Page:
American Hedge Funds Reduce Exposure to Companies Depending on Revenues From Communist China

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Major hedge funds are selling off positions in American firms that depend on communist China for a significant portion of their revenues.
Major hedge funds are selling off positions in American firms that depend on communist China for a significant portion of their revenues. (Image: sergeitokmakov via Pixabay)

Hedge funds are slashing their exposure to U.S. companies that depend on communist China for their business. This includes companies like General Motors Co. and Las Vegas Sands Corp., according to Goldman Sachs’s prime brokerage unit.

U.S. companies with significant exposure to the China market were dumped by fund managers as they cut down on such net holdings by almost 26 percent last month. Companies that counted on the communist regime for supplies witnessed their ownership falling 17 percent towards last year’s bottom range. 

Hedge funds reducing their exposure to China-exposed U.S. firms are bringing deeper issues to the forefront. Relying on communist China exposes American businesses to the possibility of more shipping ports being shut down or the nation’s economy faltering in the near future. The actions of these hedge fund companies could also be attributed to a “knee-jerk” reaction to the recent carnage at the stock market as U.S.-listed Chinese stocks hit record lows.

Most Wall Street experts do not expect the CCP’s recent harsh policies on Chinese companies to translate into a global market threat. Beijing has been cracking down on Chinese tech firms and other businesses to exert greater control over them. This has spooked investors. Key strategists at Goldman and JPMorgan Chase have advised investors to maintain calm. They’ve termed the situation in communist China to be nothing more than a local problem.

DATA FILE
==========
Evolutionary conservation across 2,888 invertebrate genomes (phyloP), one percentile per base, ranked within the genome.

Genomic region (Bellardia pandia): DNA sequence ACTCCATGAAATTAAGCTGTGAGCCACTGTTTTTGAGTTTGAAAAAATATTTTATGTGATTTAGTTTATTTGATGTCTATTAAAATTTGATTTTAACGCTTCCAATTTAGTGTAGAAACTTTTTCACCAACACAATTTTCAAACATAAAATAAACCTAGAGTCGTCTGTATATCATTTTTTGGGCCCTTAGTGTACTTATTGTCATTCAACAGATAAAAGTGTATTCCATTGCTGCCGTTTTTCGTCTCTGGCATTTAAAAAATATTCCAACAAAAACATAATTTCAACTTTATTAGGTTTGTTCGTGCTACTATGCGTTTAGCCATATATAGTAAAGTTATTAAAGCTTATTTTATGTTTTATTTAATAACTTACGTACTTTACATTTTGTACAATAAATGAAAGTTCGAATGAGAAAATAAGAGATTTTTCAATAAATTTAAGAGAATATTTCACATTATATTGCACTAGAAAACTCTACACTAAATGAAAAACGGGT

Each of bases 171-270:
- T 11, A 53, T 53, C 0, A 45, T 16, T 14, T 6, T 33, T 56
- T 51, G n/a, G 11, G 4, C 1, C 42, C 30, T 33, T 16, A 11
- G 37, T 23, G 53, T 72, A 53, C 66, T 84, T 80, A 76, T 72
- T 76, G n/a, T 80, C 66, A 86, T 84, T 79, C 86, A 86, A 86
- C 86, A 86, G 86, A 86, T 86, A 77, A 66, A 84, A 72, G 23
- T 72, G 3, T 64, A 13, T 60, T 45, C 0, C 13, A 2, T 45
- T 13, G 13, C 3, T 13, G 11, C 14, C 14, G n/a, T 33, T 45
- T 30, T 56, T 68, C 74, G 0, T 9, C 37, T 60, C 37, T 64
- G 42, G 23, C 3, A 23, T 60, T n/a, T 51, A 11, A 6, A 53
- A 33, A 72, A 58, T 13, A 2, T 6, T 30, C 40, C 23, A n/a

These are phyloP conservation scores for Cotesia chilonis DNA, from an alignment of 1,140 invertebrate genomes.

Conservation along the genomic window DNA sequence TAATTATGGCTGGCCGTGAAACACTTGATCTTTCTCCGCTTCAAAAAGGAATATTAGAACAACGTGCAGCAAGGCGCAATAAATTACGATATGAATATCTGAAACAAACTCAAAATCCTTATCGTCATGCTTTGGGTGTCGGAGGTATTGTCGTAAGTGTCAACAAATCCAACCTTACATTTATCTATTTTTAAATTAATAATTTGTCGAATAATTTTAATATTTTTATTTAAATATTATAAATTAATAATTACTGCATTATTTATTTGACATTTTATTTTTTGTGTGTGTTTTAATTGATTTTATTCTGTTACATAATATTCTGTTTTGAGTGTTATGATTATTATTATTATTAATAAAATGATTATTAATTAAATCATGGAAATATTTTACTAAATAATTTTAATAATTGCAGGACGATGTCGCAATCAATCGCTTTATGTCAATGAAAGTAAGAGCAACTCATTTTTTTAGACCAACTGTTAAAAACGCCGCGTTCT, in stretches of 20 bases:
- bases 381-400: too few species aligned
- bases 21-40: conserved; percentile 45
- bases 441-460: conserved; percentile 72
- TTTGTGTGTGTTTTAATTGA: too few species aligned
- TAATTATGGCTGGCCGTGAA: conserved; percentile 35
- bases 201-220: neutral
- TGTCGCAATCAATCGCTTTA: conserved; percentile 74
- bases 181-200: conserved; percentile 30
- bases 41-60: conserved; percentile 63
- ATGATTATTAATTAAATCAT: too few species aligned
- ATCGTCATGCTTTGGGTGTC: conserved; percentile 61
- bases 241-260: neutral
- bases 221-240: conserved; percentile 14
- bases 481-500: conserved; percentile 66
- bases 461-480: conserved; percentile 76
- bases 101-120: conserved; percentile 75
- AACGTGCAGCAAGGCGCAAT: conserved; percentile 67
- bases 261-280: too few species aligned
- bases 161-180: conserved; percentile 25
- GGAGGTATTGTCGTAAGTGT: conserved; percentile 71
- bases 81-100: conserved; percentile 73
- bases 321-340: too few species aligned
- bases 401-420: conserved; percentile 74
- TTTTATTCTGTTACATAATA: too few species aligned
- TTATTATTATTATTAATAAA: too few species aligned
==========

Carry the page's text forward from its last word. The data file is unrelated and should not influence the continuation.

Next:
The beneficiary of Beijing’s crackdown seems to be American tech companies. In the past three months, American internet and software firms have beaten every other industry in the S&P 500.  

“The U.S. is still a law-based society, and under the law, who has more capital, who has more resources usually wins in that kind of legal system. In that sense, it’s beneficial for the large technology companies and that does give them a premium. In China, those technology companies have no control over their own fate in terms of the regulatory or the legal environment,” Zhiwei Ren told Bloomberg. Ren is a portfolio manager at Penn Mutual Asset Management.

Chris Zaccarelli is the chief investment officer at Independent Advisor Alliance. He says that American companies operating in communist China are facing a considerable risk of reduced growth potential and more regulatory scrutiny. To mitigate the risks, investors should cut down exposure to such firms.

Hedge funds have also scaled down their positions in U.S.-listed Chinese stocks. The 13F filings by hedge funds for the second quarter show that the unloading of such stocks has erased over $750 billion in the market value of these companies. Tiger Global cut down its stake in JD.com, Alibaba, and TAL Education group. Soros Fund Management exited Tencent Music Entertainment Group and Baidu. Appaloosa reduced its stake in Alibaba while exiting Baidu.  

  • Jonathan loves talking politics, economics and philosophy. He carries unique perspectives on everything making him a rather odd mix of liberal-conservative with a streak of independent Austrian thought.